First a quick review: a masonry oven bakes so well because hot, densemasonry radiates heat evenly into the small, hollow cook space on the inside. At the same time, however, a masonry oven loses heat in every other direction.

In brick, stone, or earth, however, when the rigidly connected molecules heat up, they get excited. In a liquid or gaseous state, that excitement would cause them to flow think volcanoes and lava.

Well, imagine a room completely filled with beach balls. That is, essentially, the principle of conductivity at work, and that is how it moves heat in all directions. In your oven, conductivity moves heat into every material in contact with it, including the earth under your feet. This causes problems, whether you live in a land suffering from over-harvesting, over-grazing, and desertification, or whether you live in a fuel and forest rich area.

We all depend on trees and forest for the air and environment that make life possible. So I hope you might reflect on your relationship to the forest and make some important strategic decisions about efficiency and fuel consumption — and perhaps move closer to the precious and sacred sources of all life. This radiant property of heat is what makes masonry ovens effective, but it can also make them very inefficient.

It takes a lot of wood to heat up that masonry, but if you only cook a single loaf of bread, most of the heat will be lost and wasted. So the trick is to take specific steps to maximize your use of the internal heat of the oven, and to minimize external heat losses. If you do take those steps, and if you bake every day, you can bake extremely efficiently.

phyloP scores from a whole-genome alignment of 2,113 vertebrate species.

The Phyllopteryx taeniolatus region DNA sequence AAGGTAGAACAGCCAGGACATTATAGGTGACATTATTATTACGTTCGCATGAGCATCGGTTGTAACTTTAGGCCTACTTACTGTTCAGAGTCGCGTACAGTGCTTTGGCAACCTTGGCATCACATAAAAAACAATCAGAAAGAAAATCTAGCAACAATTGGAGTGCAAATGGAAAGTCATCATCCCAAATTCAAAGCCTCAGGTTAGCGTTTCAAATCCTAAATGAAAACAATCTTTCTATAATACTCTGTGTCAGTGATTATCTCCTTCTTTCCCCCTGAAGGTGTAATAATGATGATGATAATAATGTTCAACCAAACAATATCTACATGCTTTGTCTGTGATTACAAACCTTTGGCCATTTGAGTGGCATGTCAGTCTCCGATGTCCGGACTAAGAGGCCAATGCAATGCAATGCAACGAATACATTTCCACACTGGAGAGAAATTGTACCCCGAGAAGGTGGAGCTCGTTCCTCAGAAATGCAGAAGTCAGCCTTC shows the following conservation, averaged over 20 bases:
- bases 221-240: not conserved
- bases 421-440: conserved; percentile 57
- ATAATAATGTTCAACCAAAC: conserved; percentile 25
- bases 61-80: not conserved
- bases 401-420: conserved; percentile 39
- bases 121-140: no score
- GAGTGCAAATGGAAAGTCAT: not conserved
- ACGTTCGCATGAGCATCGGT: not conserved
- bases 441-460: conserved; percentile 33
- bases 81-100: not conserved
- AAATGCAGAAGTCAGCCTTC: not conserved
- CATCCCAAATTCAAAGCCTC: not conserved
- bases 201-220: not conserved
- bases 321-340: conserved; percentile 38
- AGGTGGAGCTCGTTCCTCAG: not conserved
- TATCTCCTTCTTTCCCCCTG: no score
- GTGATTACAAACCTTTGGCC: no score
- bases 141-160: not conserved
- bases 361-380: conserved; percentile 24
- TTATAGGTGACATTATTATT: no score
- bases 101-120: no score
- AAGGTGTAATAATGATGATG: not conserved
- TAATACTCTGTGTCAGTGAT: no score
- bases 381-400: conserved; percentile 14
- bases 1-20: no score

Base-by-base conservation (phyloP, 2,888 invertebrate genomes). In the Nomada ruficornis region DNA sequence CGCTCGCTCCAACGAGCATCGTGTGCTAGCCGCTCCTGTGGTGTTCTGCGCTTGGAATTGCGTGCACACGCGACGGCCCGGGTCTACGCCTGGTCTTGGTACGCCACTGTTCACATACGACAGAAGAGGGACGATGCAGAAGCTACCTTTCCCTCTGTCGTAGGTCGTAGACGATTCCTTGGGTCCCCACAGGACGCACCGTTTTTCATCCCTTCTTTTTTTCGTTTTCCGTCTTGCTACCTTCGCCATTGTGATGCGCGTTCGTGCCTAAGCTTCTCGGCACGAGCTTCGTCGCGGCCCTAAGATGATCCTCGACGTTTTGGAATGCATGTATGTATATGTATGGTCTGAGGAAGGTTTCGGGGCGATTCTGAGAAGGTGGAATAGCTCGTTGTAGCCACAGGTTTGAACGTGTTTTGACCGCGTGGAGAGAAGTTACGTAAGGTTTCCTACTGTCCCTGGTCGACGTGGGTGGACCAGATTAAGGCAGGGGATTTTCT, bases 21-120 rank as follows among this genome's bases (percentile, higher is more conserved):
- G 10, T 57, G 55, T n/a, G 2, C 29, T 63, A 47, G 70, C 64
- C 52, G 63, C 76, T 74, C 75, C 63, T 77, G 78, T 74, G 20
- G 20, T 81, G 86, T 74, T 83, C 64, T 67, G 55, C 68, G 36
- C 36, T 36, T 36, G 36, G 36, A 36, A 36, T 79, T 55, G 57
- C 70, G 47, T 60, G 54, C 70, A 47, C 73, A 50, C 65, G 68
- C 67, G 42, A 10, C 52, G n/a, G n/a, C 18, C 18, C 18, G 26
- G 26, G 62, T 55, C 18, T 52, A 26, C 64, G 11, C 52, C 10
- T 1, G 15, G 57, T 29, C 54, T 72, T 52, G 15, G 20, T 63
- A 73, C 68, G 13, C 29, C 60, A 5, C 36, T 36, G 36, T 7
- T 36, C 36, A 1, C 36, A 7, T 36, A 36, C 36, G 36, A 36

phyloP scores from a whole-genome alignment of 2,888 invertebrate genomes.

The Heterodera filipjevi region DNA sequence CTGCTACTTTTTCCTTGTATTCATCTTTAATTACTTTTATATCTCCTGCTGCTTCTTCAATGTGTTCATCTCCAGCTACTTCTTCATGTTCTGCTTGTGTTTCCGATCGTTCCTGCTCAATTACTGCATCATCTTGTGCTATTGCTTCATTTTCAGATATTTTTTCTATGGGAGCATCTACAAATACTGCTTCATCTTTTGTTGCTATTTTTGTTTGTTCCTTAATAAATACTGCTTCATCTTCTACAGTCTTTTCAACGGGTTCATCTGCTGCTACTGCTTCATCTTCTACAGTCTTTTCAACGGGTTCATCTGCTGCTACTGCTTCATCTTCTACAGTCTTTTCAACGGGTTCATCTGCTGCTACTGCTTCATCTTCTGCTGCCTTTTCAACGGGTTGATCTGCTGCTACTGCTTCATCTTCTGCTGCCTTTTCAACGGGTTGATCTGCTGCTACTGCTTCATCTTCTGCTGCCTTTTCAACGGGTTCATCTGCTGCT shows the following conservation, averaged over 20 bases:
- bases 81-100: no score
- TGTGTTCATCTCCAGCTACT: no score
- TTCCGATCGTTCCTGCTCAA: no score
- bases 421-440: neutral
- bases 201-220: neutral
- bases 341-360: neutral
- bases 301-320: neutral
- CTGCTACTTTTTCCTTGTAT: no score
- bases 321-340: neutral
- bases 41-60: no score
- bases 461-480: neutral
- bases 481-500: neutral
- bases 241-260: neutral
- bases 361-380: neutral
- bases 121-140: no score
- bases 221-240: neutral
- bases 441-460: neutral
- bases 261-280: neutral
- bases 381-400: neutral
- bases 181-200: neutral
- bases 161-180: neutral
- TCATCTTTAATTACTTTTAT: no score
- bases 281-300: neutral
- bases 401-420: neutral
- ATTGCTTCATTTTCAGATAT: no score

On the other hand, if your oven is only used occasionally, and cools down between bakes, efficiency will diminish significantly. But you can still improve it by the same principles of maximizing use and minimizing loss of heat. Then you mix the slip with some kind of coarsely chopped, dry woody material. So make a test ball. When it dries, it should be fireproof lightweight, and it should stay stuck together. A very good additional experiment is to fire your test ball as hot as you can, either in a wood-stove, an oven, or a campfire.

Indeed, this is essentially how insulating fire brick is made. If you were so inclined, you could make such bricks and use them for insulation. And if you have a supply of recycled? Just to prove to yourself the value of the foil, put your hand as close as you can stand to a burning candle. Then put a piece of foil between your hand and the flame. How much closer can you go? Alan Scott, the grandfather of modern brick oven-building, makes very sophisticated hanging slabs of insulated concrete under his ovens.

They further reduce heat loss by using a cleverly engineered air gap to isolate the floor of the oven from the foundation and the ground. For more info, see The Bread Builders, by Scott and Wing In addition, there are groups and individuals working on fuel efficient, low-mass, non-radiant ovens and stoves for use in fuel-poor countries. One of them is Aprovecho Institute, in Oregon, which has some good things posted on their website, aprovecho.


Build Your Own Earth Oven

Finding Clay Subsoil Clay subsoil is pretty easy to recognize. I take a pinch of dirt in my palm, spit into it, and mix it with a finger. Silt or organic matter feels floury or crumbly. Clay feels sticky, slippery, and a bit greasy. Wetted, it rolls into snakes between your palms and wraps around your finger. Beware dirt that may contain glass or debris; ask permission where necessary.


Build Your Own Wood-Fired Earth Oven

Build the Stand -Advertisement- 1. Build a firm base. We used some spare cinder blocks. Keep it level and build the structure up to a comfortable working height for cooking. Prepare a solid floor for your oven.


The Simple Art of Making an Earth Oven

It looks better than the past few efforts, but still not the pounds I was aiming for when I fenced off the 3, sq. The baker is Noah Elbers, who runs a small bakery in New Hampshire. He does participate in the brickoven group on yahoogroups, which is where this comment came from. Here was my schedule and quantities just to give you an idea. I would fire the oven from cold at am. With three stokings a brisk fire most of the time the oven was fully saturated by am.